Until recently, I had only vague notions of who Gore Vidal was. Mostly, I thought of him as an actor because of his appearance as Professor Pitkannan in the 1994 film With Honors. A while back, I picked up the audio book version of Gore Vidal’s massive United States: Essays 1952-1992. At the time, I was intrigued on two counts. First, and foremost, “essays.” I love the form, and enjoy reading essays, and am always looking for new sources. I’ve read and re-read E. B. White (probably my favorite essayist), Andy Rooney, John McPhee, Isaac Asimov, and many others. So when I saw a 60+ hour audio book containing more than 100 essays, I couldn’t resist.
I did resist reading it, however, for many months. Until just the other day, when, while browsing for something to read to close out 2021, I settled on United States. Of course, I’m not likely to finish so long a book, even at the 1.7x speed that I listen at, before the end of 2021. But I wasn’t going to let that technicality get in the way.
I am now about 15 essays into the book and find that I can’t stop reading it. This, despite the fact that there are large sections of it that feel over my head. I picked up the e-book so that I could highlight passages and make notes along the way. I am particularly amused by the tone of the essays, which some across so self-assured that I am almost fooled into agreeing with everything I read, even those parts that I don’t understand.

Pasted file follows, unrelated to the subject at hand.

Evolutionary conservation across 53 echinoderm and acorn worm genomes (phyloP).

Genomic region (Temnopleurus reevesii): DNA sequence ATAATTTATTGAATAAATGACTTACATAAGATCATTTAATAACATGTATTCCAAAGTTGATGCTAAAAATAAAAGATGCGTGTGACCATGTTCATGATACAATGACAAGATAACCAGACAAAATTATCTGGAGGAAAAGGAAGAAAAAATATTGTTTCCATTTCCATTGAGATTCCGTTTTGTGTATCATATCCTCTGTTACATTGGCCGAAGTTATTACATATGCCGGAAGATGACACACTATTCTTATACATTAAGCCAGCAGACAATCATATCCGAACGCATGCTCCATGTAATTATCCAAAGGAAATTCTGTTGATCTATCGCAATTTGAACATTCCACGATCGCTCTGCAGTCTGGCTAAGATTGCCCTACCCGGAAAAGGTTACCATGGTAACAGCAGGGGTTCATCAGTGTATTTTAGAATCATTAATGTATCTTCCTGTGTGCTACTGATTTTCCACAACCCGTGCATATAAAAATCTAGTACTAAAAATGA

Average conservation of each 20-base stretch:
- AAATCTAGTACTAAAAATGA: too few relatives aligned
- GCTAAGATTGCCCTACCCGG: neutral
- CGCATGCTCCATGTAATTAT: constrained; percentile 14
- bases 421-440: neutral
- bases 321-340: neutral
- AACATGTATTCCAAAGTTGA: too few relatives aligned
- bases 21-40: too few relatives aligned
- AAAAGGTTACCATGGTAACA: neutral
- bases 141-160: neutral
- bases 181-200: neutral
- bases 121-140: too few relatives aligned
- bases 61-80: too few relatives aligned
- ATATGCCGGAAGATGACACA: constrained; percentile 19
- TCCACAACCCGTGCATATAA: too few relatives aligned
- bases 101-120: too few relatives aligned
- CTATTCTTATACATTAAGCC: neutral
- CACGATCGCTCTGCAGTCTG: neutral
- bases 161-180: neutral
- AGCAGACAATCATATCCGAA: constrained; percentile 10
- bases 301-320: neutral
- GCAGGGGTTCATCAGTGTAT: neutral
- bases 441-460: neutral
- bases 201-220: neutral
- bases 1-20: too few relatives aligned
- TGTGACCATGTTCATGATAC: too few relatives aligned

The first part of the book focuses on the arts so what I have been reading is a lot of criticism and reviews of other writers, and in particular, of novels. It seems to me that Gore Vidal knows everything–or that he is such a good writer that he makes it seem like he knows everything. As one who considers myself fairly well-read, I am often at a loss reading Vidal’s essays. That said, by sheer coincidence, he seems to be focusing several of his essays on writers of what he calls the “new” novel. (His contempt for this is no less severe than for what I suppose is the “old” novel.) These include writers like Donald Barthelme, Alain Robbe-Grillet, and a few others, all of whom I read for one class in my senior year in college on “meta-fiction.” He refers several times, for instance, to Barthleme’s The Dead Father, which I first read sometime in 1994 and again in 1999.
Often, when reading these essays, my mind goes elsewhere because I can’t always follow the references, clearly having read less than Vidal. The thing is: I can’t stop reading this book. Indeed, as the title suggests, the book covers essays published between 1952 and 1992, representing “two thirds of the essays or pieces” that Vidal published during that span of 40 years. But Gore Vidal lived until 2012, so I did some searching and found a second volume, The Last Empire: Essays 1992-2000. And then I found his memoirs, beginning with Palimpsest. I bought them all.
I can’t yet say what I think of these essays, but the fact that I can’t stop reading them must say something. There is a rhythm to the language Vidal uses that I admire, although it isn’t my style. It might be the opposite of, say, E. B. White, in fact. But that’s a great thing about writing. Style has an affect separate from content. I can say that I am enjoying this book, even when I am not exactly sure what I am enjoying. I suspect that as I move into more familiar territory, later in the book, things will clear up for me a bit.
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